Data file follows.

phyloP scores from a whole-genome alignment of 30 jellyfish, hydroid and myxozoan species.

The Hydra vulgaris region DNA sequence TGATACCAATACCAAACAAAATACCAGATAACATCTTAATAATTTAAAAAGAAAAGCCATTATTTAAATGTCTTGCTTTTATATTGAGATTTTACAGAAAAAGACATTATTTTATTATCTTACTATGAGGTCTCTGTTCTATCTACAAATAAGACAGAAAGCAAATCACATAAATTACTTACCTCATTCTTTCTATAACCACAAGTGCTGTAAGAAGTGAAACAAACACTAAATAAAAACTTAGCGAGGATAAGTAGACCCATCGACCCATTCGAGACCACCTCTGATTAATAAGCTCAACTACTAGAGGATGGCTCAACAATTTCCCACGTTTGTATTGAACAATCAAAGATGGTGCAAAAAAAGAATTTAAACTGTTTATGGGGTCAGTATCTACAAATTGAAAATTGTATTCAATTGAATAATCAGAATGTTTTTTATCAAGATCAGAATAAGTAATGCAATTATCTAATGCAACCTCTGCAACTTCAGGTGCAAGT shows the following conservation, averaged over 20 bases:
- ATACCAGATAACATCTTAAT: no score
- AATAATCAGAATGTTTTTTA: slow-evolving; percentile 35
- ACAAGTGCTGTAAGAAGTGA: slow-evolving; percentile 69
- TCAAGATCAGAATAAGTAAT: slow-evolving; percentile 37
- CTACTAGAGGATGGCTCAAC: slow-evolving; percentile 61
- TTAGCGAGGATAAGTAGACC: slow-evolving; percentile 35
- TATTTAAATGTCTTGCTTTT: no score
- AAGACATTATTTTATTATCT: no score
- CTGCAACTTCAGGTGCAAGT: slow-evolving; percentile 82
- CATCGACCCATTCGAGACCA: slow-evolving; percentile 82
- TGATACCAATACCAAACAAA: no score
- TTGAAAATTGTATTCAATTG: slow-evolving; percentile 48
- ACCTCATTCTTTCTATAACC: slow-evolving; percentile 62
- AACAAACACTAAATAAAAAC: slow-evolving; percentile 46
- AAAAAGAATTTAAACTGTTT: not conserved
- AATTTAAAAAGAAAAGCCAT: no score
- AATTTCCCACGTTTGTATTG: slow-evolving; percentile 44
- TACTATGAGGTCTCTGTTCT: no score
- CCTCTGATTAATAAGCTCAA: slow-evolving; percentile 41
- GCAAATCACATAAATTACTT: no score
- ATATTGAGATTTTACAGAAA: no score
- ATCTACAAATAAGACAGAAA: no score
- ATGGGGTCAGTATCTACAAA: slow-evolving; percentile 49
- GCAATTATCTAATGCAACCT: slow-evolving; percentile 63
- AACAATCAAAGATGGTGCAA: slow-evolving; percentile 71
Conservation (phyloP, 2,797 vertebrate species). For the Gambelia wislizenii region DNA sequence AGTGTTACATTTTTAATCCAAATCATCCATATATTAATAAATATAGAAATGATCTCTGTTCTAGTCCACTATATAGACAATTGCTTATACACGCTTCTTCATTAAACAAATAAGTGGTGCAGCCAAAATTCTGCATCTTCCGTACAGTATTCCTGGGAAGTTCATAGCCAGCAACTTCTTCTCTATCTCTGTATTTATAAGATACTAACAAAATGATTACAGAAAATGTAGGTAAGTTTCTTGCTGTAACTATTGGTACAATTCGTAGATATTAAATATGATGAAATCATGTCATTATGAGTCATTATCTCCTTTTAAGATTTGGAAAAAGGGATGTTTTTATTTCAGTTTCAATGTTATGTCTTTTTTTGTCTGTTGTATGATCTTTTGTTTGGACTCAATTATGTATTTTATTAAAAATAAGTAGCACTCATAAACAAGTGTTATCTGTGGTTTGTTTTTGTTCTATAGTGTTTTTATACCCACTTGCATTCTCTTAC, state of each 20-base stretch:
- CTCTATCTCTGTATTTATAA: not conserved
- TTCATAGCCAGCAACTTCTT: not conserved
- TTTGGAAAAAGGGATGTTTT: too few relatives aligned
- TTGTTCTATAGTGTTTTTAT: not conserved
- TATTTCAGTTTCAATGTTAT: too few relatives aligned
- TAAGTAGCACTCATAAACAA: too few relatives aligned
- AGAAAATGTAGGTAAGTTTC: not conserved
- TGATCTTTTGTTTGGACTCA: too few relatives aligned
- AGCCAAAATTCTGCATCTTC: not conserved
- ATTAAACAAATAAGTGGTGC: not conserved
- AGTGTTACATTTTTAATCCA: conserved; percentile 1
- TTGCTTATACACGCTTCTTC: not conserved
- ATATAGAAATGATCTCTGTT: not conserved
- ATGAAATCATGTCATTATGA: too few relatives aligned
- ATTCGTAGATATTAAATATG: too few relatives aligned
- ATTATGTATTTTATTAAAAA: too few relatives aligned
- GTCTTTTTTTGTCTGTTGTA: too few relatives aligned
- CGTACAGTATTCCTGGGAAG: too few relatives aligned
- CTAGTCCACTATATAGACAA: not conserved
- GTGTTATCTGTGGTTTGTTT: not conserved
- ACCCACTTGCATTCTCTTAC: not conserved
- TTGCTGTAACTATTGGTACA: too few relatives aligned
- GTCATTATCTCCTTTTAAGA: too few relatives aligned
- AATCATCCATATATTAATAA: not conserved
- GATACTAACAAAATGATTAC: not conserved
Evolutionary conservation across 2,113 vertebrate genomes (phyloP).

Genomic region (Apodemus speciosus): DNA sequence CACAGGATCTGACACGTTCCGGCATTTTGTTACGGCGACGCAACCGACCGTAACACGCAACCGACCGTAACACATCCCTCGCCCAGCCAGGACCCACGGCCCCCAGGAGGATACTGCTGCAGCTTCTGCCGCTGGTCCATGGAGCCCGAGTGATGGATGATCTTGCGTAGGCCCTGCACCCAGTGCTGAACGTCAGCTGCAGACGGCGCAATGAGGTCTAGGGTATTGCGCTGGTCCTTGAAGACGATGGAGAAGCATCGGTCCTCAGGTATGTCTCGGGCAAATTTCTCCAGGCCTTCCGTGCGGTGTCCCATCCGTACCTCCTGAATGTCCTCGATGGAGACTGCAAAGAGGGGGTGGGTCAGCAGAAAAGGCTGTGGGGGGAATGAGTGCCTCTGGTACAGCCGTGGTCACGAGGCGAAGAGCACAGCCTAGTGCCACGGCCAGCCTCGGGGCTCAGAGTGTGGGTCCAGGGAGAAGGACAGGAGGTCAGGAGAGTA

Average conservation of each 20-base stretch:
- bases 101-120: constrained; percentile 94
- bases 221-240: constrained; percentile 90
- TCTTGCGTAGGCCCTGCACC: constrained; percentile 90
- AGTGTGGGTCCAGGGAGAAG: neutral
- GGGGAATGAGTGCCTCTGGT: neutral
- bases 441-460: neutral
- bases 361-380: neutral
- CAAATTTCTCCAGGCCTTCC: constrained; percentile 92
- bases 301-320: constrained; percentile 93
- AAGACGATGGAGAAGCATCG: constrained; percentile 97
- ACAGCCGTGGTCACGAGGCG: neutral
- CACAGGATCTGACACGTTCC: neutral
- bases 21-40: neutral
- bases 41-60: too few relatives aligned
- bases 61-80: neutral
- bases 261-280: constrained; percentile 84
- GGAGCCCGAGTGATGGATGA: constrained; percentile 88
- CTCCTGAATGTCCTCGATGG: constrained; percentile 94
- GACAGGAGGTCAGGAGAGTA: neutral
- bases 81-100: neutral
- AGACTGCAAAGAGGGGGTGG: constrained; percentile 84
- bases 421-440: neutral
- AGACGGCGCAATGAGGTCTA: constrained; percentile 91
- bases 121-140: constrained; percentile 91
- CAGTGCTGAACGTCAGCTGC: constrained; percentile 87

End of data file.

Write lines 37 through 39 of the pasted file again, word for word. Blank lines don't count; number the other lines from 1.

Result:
- AGCCAAAATTCTGCATCTTC: not conserved
- ATTAAACAAATAAGTGGTGC: not conserved
- AGTGTTACATTTTTAATCCA: conserved; percentile 1